Prime Minister Alexis Tsipras on Friday officially opened the last section of the Moreas motorway for use by the public, inaugurating the Kalamata Ring Road during his visit to the city on the southern shores of the Peloponnese. The completion of the ring road also marked the completion of the main road axis for the Peloponnese, Tsipras said, while joking that this will be free for citizens travelling for general elections “but it will be a long time before you enjoy this benefit because the elections won’t be held until September 2019.”
Tsipras noted that the Moreas highway had been a project stalled since 2013 when the government took over power, while there was a clause saying that if the project was not completed by March 2017, the country would have to pay fines amounting to 504 million euros. Through a revised contract signed by Infrastructure, Transport and Networks Minister Christos Spirtzis, he said, the government ensured the project’s completion and also helped to protect the state’s interests, saving more than 200 million euros.
Among others, the new agreement provided for the installation of a new system of road tolls, based on the distance traveled, at the expense of the concessionaire and a study for a decrease in the overall cost of road tolls, including discounts for local users, exemptions for special categories of users and provision for the needs of local residents where no alternative road network was available.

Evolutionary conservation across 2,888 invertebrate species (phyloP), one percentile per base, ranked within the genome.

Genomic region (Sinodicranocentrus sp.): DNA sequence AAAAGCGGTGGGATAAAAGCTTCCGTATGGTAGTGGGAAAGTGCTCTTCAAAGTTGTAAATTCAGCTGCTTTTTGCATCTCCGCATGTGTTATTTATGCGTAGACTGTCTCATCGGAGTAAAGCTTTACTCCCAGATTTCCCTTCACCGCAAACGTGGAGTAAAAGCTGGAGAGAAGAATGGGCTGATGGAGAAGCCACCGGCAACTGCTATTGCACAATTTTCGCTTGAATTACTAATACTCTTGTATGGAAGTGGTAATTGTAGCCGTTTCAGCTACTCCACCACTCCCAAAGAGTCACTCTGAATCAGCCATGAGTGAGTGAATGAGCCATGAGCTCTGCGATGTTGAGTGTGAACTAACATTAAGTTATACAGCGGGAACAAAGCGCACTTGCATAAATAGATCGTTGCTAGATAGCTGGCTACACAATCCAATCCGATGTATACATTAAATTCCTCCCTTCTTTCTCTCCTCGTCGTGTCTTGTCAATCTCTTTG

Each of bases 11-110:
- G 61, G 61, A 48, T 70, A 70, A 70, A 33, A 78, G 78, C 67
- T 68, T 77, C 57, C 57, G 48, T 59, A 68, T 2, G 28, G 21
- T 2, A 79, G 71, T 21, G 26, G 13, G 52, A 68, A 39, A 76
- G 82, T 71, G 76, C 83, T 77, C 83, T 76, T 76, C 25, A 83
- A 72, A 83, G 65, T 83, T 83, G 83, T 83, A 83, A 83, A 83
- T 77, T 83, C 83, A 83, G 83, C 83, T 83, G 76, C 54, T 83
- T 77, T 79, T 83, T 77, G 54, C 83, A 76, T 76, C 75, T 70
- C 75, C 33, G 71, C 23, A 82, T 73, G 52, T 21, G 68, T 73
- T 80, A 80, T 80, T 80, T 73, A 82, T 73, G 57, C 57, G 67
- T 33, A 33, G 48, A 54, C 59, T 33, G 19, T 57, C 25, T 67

In addition, the concessionaire had undertaken to produce studies for three road construction projects in Messinia costing 12 million euros, Tsipras added, noting that the era when major works were associated with deliberate delays, penalty clauses and contracts damaging to the public interest was now ended.
The new motorway linked four of the major urban centers in the Peloponnese – Corinth, Tripolis, Kalamata and Sparti – while reducing the journey time from Corinth to Kalamata via Tripoli by about a third, to one hour and 45 minutes, the prime minister noted. The Kalamata Ring Road inaugurated on Friday would also significantly improve quality of life and the environment in the city, rerouting non-local traffic toward Mani away from the city’s center and thus reducing congestion and air pollution in the city.
After a tragic five years in which Greece lost 25 pct of its GDP, Greece was “emerging from the tunnel and emerging while meeting its commitments,” Tsipras said.
“We are not afraid to negotiate and we don’t write blank checks, as others did,” he added, saying that Greece was now traversing “the last few difficult meters of the race” and would get past the difficulties, ending 2016 with the economy in positive ground and returning to a growth trajectory from 2017, with forecasts predicting GDP growth rates of 2.7 pct in 2017 and 3.1 pct in 2018.